River Course at Blackwolf Run.

I thought the whole area had a weird preoccupation with plumbing. As I was booking our trip, the rooms were described to me by their various “shower experiences”. I never quite thought of a shower as an experience before. This one turned out to be quite an experience indeed! There were two handles with no markings and nine separate shower heads that came on in various combinations from different angles depending on how you turned the knobs. Let’s just say each of us had our separate experiences with at least one dousing with icy water when turning the wrong knob just ever so slightly to alter water volume or temperature! We laughed a lot about that shower, and come to think of it, I can’t ever recall having that much to say about a shower in any other place I have stayed.

We stayed at the Inn, which was considerably less expensive than the American Club and more casual in feel. For the little time we spent in the room, it was just fine for us. Our tower room was large and comfortable (even with that threatening shower lurking in the bathroom), modern, well-appointed, and it was quiet. Breakfast was included and laundry facilities are available in the hotel. The staff was more than helpful and pleasant. We had full access to the amenities at the nicer resort and the spa, both a few blocks away, and a free on-demand shuttle to take us around the area if we didn’t want to drive.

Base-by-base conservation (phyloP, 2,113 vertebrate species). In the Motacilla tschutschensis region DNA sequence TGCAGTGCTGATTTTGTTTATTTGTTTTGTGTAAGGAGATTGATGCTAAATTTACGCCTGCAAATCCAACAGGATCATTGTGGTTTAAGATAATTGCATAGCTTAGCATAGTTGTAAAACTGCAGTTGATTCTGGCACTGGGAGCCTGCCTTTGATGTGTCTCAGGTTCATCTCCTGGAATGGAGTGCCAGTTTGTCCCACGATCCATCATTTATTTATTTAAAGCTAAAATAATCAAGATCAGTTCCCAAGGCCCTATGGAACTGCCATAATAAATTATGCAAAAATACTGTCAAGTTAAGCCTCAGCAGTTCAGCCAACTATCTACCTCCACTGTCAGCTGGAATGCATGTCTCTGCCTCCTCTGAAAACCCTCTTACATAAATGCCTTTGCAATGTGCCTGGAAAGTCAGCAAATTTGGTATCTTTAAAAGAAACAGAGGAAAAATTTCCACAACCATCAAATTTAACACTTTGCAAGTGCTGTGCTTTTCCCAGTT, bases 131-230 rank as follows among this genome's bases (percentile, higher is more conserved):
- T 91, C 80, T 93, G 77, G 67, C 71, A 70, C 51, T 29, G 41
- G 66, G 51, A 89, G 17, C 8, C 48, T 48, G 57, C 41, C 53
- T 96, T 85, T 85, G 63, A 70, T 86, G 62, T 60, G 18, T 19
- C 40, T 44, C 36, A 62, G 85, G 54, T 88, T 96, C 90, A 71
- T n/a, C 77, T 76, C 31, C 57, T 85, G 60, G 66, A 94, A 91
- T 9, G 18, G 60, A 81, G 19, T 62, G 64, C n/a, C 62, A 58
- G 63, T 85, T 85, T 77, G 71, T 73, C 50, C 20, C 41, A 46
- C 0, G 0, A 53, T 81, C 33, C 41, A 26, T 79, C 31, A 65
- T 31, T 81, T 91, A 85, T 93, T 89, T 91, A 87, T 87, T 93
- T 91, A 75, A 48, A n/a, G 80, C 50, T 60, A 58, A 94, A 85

The 3-story Kohler Design Center is worth a look-see while in the village as it features both the interesting history of the village and the company as well as the latest and greatest Kohler products with one floor dedicated to vignettes of kitchen and bath design by some of their top designers. We were there for an hour and could have spent a bit more time. The shops adjacent to the Inn at Woodlake are upscale (clothing boutiques, Ann Sacks tile, etc.) and there are several restaurants and cafes as well as an interesting Art Space. Dining options abound at the American Club, at The Shops at Woodlake, and at each of the golf course clubhouses. We had a very nice dinner at Blackwolf Run (followed by a trip with the other diners to the ladies locker room in the basement due to a tornado warning) and another with less excitement at the Wisconsin Room at the American Club. This American Club was originally the living quarters for the immigrant workers at the Kohler plant in its early years and the Wisconsin Room was their dining facility. Things have gone upscale in the intervening years as this hotel is now quite lovely with thick carpets, dark paneling, full concierge services, and an elegant British men’s club atmosphere. 

Most of our time during our 3-day/4-night stay was spent at the golf courses, and one afternoon we drove into Sheboygan (15 minutes from Kohler) which we thought was a charming smallish town where we walked along the waterfront and treated ourselves to some yummy ice cream.    

About KFBuchsbaum

A lover of words, learning something new every day, exploring new places, and meeting people from different cultures is what feeds my spirit. One significant thing I learned from my years in market research is that time away from an experience dilutes the memories.  You lose the highs and lows and end up with middle-of-the-road impressions.  The reason I started to blog, was to capture experiences real-time, in the moment.  I hope my moments help you relive some of your own great adventures or maybe plan some new.

Posted on August 24, 2019, in USA and tagged , , , , , , , , . Bookmark the permalink. Leave a comment.